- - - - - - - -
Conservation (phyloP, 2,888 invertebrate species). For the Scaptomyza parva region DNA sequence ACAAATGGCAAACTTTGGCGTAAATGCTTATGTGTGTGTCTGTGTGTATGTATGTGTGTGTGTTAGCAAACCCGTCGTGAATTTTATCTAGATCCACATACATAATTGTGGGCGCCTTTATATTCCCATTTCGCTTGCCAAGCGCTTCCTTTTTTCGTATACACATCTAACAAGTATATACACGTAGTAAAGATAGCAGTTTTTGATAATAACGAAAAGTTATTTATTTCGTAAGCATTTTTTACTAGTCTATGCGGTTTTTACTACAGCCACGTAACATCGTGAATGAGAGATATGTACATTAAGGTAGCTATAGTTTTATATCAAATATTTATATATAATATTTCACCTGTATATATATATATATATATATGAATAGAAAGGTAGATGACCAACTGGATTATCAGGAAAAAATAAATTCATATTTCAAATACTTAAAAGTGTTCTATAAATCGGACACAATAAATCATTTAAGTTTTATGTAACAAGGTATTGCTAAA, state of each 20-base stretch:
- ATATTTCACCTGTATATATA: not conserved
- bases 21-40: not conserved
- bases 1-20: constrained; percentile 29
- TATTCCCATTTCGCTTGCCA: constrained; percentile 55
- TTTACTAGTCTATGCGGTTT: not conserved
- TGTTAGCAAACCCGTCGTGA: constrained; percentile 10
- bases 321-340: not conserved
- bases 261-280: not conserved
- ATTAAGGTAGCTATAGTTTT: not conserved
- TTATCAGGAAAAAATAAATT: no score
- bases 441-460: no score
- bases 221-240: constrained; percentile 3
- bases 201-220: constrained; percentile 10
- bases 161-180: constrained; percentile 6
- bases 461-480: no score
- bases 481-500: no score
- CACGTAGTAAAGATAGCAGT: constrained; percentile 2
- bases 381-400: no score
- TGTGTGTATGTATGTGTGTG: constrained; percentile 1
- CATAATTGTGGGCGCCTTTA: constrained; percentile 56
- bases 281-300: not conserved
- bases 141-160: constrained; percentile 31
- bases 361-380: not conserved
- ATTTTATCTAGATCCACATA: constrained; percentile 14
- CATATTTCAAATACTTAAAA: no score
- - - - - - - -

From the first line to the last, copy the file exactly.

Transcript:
Conservation (phyloP, 2,888 invertebrate species). For the Scaptomyza parva region DNA sequence ACAAATGGCAAACTTTGGCGTAAATGCTTATGTGTGTGTCTGTGTGTATGTATGTGTGTGTGTTAGCAAACCCGTCGTGAATTTTATCTAGATCCACATACATAATTGTGGGCGCCTTTATATTCCCATTTCGCTTGCCAAGCGCTTCCTTTTTTCGTATACACATCTAACAAGTATATACACGTAGTAAAGATAGCAGTTTTTGATAATAACGAAAAGTTATTTATTTCGTAAGCATTTTTTACTAGTCTATGCGGTTTTTACTACAGCCACGTAACATCGTGAATGAGAGATATGTACATTAAGGTAGCTATAGTTTTATATCAAATATTTATATATAATATTTCACCTGTATATATATATATATATATATGAATAGAAAGGTAGATGACCAACTGGATTATCAGGAAAAAATAAATTCATATTTCAAATACTTAAAAGTGTTCTATAAATCGGACACAATAAATCATTTAAGTTTTATGTAACAAGGTATTGCTAAA, state of each 20-base stretch:
- ATATTTCACCTGTATATATA: not conserved
- bases 21-40: not conserved
- bases 1-20: constrained; percentile 29
- TATTCCCATTTCGCTTGCCA: constrained; percentile 55
- TTTACTAGTCTATGCGGTTT: not conserved
- TGTTAGCAAACCCGTCGTGA: constrained; percentile 10
- bases 321-340: not conserved
- bases 261-280: not conserved
- ATTAAGGTAGCTATAGTTTT: not conserved
- TTATCAGGAAAAAATAAATT: no score
- bases 441-460: no score
- bases 221-240: constrained; percentile 3
- bases 201-220: constrained; percentile 10
- bases 161-180: constrained; percentile 6
- bases 461-480: no score
- bases 481-500: no score
- CACGTAGTAAAGATAGCAGT: constrained; percentile 2
- bases 381-400: no score
- TGTGTGTATGTATGTGTGTG: constrained; percentile 1
- CATAATTGTGGGCGCCTTTA: constrained; percentile 56
- bases 281-300: not conserved
- bases 141-160: constrained; percentile 31
- bases 361-380: not conserved
- ATTTTATCTAGATCCACATA: constrained; percentile 14
- CATATTTCAAATACTTAAAA: no score